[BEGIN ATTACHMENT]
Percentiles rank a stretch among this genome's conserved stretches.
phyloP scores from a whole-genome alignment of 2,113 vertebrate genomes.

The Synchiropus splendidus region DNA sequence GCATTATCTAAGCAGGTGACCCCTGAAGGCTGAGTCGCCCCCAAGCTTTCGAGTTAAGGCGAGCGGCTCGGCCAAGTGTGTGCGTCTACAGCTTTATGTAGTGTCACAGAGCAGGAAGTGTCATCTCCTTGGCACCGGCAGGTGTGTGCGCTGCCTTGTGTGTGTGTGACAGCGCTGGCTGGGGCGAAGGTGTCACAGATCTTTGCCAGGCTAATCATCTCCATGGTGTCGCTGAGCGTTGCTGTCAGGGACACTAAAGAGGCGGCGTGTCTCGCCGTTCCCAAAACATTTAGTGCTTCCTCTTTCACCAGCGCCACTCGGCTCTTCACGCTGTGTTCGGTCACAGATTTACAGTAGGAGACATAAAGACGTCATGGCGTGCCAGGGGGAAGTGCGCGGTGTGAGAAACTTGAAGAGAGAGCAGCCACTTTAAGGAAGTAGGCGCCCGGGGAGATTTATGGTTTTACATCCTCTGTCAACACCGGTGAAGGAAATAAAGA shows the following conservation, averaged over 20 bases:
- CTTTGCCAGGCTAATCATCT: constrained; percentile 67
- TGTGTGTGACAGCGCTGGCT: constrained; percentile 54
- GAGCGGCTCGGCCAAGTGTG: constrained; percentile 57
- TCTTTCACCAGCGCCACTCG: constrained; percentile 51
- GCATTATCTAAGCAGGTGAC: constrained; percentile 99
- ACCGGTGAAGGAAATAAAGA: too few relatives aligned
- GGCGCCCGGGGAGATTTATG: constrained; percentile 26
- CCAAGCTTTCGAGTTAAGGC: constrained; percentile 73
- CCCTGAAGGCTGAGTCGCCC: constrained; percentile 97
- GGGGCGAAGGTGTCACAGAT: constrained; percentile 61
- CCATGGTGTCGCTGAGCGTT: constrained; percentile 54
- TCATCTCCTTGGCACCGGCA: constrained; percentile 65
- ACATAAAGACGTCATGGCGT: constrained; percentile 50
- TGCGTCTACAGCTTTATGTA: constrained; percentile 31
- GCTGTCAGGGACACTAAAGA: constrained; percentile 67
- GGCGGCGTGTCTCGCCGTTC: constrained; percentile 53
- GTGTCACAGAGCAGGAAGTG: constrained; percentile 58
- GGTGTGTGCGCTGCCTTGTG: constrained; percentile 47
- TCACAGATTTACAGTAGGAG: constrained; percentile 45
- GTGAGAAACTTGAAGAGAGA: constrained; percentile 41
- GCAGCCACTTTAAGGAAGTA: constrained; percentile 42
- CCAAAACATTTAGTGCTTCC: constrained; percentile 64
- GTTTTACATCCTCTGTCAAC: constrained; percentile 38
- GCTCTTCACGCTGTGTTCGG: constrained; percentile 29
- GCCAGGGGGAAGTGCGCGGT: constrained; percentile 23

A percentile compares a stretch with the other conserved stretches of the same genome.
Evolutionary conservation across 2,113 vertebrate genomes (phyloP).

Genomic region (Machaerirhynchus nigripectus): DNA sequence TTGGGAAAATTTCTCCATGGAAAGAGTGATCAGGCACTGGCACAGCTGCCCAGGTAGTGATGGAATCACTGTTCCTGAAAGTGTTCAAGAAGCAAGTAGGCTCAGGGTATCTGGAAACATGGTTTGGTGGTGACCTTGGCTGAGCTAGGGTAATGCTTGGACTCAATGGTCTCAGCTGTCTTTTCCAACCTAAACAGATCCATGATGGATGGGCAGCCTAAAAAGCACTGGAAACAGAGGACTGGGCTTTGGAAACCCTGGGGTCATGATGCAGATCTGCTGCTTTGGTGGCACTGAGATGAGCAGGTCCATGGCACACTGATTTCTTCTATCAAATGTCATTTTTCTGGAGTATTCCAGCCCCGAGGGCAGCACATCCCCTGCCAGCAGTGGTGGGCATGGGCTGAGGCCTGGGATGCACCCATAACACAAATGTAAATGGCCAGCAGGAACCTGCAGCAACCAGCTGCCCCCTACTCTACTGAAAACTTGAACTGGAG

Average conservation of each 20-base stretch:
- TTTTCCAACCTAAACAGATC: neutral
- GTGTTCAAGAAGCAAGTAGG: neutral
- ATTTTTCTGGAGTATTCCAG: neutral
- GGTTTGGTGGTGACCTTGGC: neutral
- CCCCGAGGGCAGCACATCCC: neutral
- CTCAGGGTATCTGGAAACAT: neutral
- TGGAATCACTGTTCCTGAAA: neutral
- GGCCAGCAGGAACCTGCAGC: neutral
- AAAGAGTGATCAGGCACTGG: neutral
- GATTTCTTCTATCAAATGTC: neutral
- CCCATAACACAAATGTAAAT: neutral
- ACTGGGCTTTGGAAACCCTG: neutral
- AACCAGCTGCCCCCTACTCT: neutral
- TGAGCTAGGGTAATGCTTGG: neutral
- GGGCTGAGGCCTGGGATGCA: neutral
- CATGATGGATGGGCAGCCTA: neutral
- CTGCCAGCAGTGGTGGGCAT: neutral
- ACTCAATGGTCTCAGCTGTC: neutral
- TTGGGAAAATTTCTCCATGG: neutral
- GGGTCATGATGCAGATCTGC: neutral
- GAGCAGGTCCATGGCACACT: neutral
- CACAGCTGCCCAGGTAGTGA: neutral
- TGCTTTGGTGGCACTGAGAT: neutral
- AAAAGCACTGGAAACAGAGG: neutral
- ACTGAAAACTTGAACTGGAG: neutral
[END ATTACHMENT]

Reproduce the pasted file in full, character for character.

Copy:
Percentiles rank a stretch among this genome's conserved stretches.
phyloP scores from a whole-genome alignment of 2,113 vertebrate genomes.

The Synchiropus splendidus region DNA sequence GCATTATCTAAGCAGGTGACCCCTGAAGGCTGAGTCGCCCCCAAGCTTTCGAGTTAAGGCGAGCGGCTCGGCCAAGTGTGTGCGTCTACAGCTTTATGTAGTGTCACAGAGCAGGAAGTGTCATCTCCTTGGCACCGGCAGGTGTGTGCGCTGCCTTGTGTGTGTGTGACAGCGCTGGCTGGGGCGAAGGTGTCACAGATCTTTGCCAGGCTAATCATCTCCATGGTGTCGCTGAGCGTTGCTGTCAGGGACACTAAAGAGGCGGCGTGTCTCGCCGTTCCCAAAACATTTAGTGCTTCCTCTTTCACCAGCGCCACTCGGCTCTTCACGCTGTGTTCGGTCACAGATTTACAGTAGGAGACATAAAGACGTCATGGCGTGCCAGGGGGAAGTGCGCGGTGTGAGAAACTTGAAGAGAGAGCAGCCACTTTAAGGAAGTAGGCGCCCGGGGAGATTTATGGTTTTACATCCTCTGTCAACACCGGTGAAGGAAATAAAGA shows the following conservation, averaged over 20 bases:
- CTTTGCCAGGCTAATCATCT: constrained; percentile 67
- TGTGTGTGACAGCGCTGGCT: constrained; percentile 54
- GAGCGGCTCGGCCAAGTGTG: constrained; percentile 57
- TCTTTCACCAGCGCCACTCG: constrained; percentile 51
- GCATTATCTAAGCAGGTGAC: constrained; percentile 99
- ACCGGTGAAGGAAATAAAGA: too few relatives aligned
- GGCGCCCGGGGAGATTTATG: constrained; percentile 26
- CCAAGCTTTCGAGTTAAGGC: constrained; percentile 73
- CCCTGAAGGCTGAGTCGCCC: constrained; percentile 97
- GGGGCGAAGGTGTCACAGAT: constrained; percentile 61
- CCATGGTGTCGCTGAGCGTT: constrained; percentile 54
- TCATCTCCTTGGCACCGGCA: constrained; percentile 65
- ACATAAAGACGTCATGGCGT: constrained; percentile 50
- TGCGTCTACAGCTTTATGTA: constrained; percentile 31
- GCTGTCAGGGACACTAAAGA: constrained; percentile 67
- GGCGGCGTGTCTCGCCGTTC: constrained; percentile 53
- GTGTCACAGAGCAGGAAGTG: constrained; percentile 58
- GGTGTGTGCGCTGCCTTGTG: constrained; percentile 47
- TCACAGATTTACAGTAGGAG: constrained; percentile 45
- GTGAGAAACTTGAAGAGAGA: constrained; percentile 41
- GCAGCCACTTTAAGGAAGTA: constrained; percentile 42
- CCAAAACATTTAGTGCTTCC: constrained; percentile 64
- GTTTTACATCCTCTGTCAAC: constrained; percentile 38
- GCTCTTCACGCTGTGTTCGG: constrained; percentile 29
- GCCAGGGGGAAGTGCGCGGT: constrained; percentile 23

A percentile compares a stretch with the other conserved stretches of the same genome.
Evolutionary conservation across 2,113 vertebrate genomes (phyloP).

Genomic region (Machaerirhynchus nigripectus): DNA sequence TTGGGAAAATTTCTCCATGGAAAGAGTGATCAGGCACTGGCACAGCTGCCCAGGTAGTGATGGAATCACTGTTCCTGAAAGTGTTCAAGAAGCAAGTAGGCTCAGGGTATCTGGAAACATGGTTTGGTGGTGACCTTGGCTGAGCTAGGGTAATGCTTGGACTCAATGGTCTCAGCTGTCTTTTCCAACCTAAACAGATCCATGATGGATGGGCAGCCTAAAAAGCACTGGAAACAGAGGACTGGGCTTTGGAAACCCTGGGGTCATGATGCAGATCTGCTGCTTTGGTGGCACTGAGATGAGCAGGTCCATGGCACACTGATTTCTTCTATCAAATGTCATTTTTCTGGAGTATTCCAGCCCCGAGGGCAGCACATCCCCTGCCAGCAGTGGTGGGCATGGGCTGAGGCCTGGGATGCACCCATAACACAAATGTAAATGGCCAGCAGGAACCTGCAGCAACCAGCTGCCCCCTACTCTACTGAAAACTTGAACTGGAG

Average conservation of each 20-base stretch:
- TTTTCCAACCTAAACAGATC: neutral
- GTGTTCAAGAAGCAAGTAGG: neutral
- ATTTTTCTGGAGTATTCCAG: neutral
- GGTTTGGTGGTGACCTTGGC: neutral
- CCCCGAGGGCAGCACATCCC: neutral
- CTCAGGGTATCTGGAAACAT: neutral
- TGGAATCACTGTTCCTGAAA: neutral
- GGCCAGCAGGAACCTGCAGC: neutral
- AAAGAGTGATCAGGCACTGG: neutral
- GATTTCTTCTATCAAATGTC: neutral
- CCCATAACACAAATGTAAAT: neutral
- ACTGGGCTTTGGAAACCCTG: neutral
- AACCAGCTGCCCCCTACTCT: neutral
- TGAGCTAGGGTAATGCTTGG: neutral
- GGGCTGAGGCCTGGGATGCA: neutral
- CATGATGGATGGGCAGCCTA: neutral
- CTGCCAGCAGTGGTGGGCAT: neutral
- ACTCAATGGTCTCAGCTGTC: neutral
- TTGGGAAAATTTCTCCATGG: neutral
- GGGTCATGATGCAGATCTGC: neutral
- GAGCAGGTCCATGGCACACT: neutral
- CACAGCTGCCCAGGTAGTGA: neutral
- TGCTTTGGTGGCACTGAGAT: neutral
- AAAAGCACTGGAAACAGAGG: neutral
- ACTGAAAACTTGAACTGGAG: neutral